First, though, what does it mean to be God's children? It means that we have been adopted into God's family (Ephesians 1:5) and therefore have rights and privileges as well as an inheritance in His kingdom. But it also means that we have responsibilities to live like we are a part of God's family, following the principles and expectations of our being linked to and carrying the Name of Jesus (We are “Christ followers”, that is, Christians.). And that life is not merely to be lived out on an individual level, but it is to be lived out as part of the family, in relationship with each other, with our spiritual siblings, and with our Father. Furthermore, the key characteristic of that life is love. (Ephesians 5:2), which reflects the same love of God out of which we were adopted. As God's children, we must stand on the reality that our adoption by God out of His love is sure and certain, and was accomplished solely by God. Our adoption “reaches back into eternity” (Ephesians 1:4 & 5. The phrase is thanks to John Piper), is not based on our goodness or worth, is paid for by Jesus' death on the cross, is the result of God's mercy, love and grace, is not tenuous, cannot be undone by us, and is for God's glory. We are His ... fully His, and nothing can separate us from His love (Romans 8:38 & 39). We are His children!

As God's children, we are to “imitate” Him. To imitate means to be like, to follow the example of, emulate, copy, model oneself on (Compare Matthew 5:48; Luke 6:36; I Corinthians 4:16; I Thessalonians 1:6). And this includes imitating God in the context of our relationships and living in the community of the faithful. When we think of the relationship of the three Persons of the Godhead – Father, Son and Spirit – we can see there is mutual submission, love, righteousness and truth. That is how we are to live as His children. But Paul then gets specific and real; he gets to where the “rubber meets the road.” He says that as God's children, immorality (meaning sexual immorality and activity outside of marriage), impurity (meaning sexual perversion), and covetousness (meaning worshiping the created thing and always wanting more of it, whatever it is) should not exist must less even be mentioned “among” us. The “among” means the body of believers, what Paul calls the “saints.” (Ephesians 5:3) Such activities are not befitting holiness. These are actions; but Paul goes further and then speaks of words, that there is to be no filthiness (sordid, disgraceful, shameful topics), foolish talk (words devoid of honor or decency), or crude jesting (dirty insinuations and course joking typically at the expense of others). Such words are “out of place” in that they are not holy, they cut against the unity of the body and they undercut the spiritual family relationships. Instead of such words we are to be people of spoken thanksgiving (Ephesians 5:4b).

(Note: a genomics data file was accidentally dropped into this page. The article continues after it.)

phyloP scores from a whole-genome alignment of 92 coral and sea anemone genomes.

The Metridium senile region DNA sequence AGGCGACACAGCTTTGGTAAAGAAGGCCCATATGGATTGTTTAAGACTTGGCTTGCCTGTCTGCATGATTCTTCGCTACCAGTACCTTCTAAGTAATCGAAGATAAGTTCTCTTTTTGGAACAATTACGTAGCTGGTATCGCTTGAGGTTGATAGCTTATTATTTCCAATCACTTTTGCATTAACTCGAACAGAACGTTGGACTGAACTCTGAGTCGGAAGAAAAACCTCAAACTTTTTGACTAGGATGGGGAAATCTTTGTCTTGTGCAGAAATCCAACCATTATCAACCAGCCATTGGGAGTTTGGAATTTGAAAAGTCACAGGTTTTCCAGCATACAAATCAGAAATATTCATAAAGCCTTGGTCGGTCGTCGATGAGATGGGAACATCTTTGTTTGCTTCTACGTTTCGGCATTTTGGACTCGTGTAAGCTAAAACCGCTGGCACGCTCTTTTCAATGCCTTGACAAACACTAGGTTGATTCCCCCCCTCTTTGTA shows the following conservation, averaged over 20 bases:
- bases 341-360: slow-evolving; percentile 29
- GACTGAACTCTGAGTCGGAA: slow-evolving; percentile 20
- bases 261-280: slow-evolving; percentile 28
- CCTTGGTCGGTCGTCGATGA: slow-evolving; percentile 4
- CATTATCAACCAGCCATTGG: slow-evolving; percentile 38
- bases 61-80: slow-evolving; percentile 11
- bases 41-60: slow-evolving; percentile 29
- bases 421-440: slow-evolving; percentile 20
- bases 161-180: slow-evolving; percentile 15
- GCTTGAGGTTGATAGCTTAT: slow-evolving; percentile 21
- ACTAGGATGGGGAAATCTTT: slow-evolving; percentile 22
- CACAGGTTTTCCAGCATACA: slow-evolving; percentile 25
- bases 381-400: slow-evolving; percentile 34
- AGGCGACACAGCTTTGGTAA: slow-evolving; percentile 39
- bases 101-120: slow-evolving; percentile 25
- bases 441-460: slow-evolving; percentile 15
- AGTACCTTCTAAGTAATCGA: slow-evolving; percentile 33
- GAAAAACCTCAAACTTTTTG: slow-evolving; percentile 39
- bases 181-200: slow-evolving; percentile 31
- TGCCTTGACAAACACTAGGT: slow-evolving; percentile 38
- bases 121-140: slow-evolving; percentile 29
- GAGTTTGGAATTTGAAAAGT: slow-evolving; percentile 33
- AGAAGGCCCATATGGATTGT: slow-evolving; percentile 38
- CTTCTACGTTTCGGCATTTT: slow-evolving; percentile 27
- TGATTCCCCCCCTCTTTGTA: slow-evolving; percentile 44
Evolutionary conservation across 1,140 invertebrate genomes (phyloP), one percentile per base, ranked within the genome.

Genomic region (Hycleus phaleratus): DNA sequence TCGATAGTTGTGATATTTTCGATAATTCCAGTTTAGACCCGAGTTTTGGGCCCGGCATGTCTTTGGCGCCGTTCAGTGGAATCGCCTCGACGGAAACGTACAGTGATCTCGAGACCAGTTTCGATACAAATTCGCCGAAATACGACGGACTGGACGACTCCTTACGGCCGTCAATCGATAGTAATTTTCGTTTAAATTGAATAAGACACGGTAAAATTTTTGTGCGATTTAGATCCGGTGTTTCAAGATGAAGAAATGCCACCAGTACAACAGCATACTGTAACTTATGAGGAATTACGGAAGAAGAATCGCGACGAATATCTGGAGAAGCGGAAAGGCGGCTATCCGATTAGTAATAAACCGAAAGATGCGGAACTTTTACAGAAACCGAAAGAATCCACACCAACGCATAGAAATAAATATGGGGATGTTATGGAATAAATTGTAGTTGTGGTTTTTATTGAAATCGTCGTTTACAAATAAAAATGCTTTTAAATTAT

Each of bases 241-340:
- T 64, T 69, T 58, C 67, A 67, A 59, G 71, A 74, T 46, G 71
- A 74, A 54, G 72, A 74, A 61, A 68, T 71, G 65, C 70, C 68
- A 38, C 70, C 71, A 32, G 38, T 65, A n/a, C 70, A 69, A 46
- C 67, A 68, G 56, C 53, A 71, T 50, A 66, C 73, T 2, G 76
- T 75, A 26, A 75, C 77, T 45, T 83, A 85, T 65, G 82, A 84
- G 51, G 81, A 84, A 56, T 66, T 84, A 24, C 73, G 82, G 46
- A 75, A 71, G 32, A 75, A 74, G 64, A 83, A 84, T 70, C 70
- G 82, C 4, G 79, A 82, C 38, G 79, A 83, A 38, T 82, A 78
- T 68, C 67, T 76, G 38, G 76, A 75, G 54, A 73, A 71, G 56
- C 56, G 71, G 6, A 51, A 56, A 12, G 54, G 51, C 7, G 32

Then, as if to underscore how such actions and talk are part of the old life, Paul tells us that people who habitually practice the foregoing things are not part of God's kingdom; that they are, rather, “sons of disobedience” (Ephesians 5:6b). Is Paul saying that if you ever uttered a filthy swear word or engaged in an immoral sexual act you cannot be a Christian? No. But he is saying that people whose lives are constantly characterized by and focused on such actions and words are not believers in the first place; they are outside of God's kingdom and are objects of God's stored up wrath (Ephesians 5:6). And he adds that believers shouldn't be fooled by those who would argue that such activity is acceptable by saying that we have God's grace and therefore we can sin at will (Romans 6:15). Before we believed in Jesus for salvation we were in the “darkness” outside of God's kingdom of light (Colossians 1:13), and our lives were of the darkness (Ephesians 4:18 & 19). But now we “are light in the Lord.” (Ephesians 5:8). In other words, in our adoption we have been transformed into children of light, Jesus being the light of the world (John 8:12). And as such, our lives should be lived accordingly (“walk as children of light,” Ephesians 5:8b), resulting in lives of “all that is good and right and true” (Ephesians 5:9), lives that have no partnership with the actions and words of darkness (Ephesians 5:11), lives that don't even talk about the deeds of darkness (Ephesians 5: 12), lives that discern what pleases God (Ephesians 5:10), and lives that shed light on and thus “expose” the darkness (Ephesians 5:11b, 13 & 14). In short, once we have been adopted and become children of light, we must not “do” darkness. So writes Paul, using what was likely a phrase from an early Christian hymn, and which can be paraphrased as “Wake up! Live like the light you are!” (Ephesians 5:14). Thus, as believers we are not to “sleep-walk” through life, living the “old way;” but instead are to live as those who have been saved and transformed into light and empowered to live like God, and filled with thanksgiving for what has happened to us.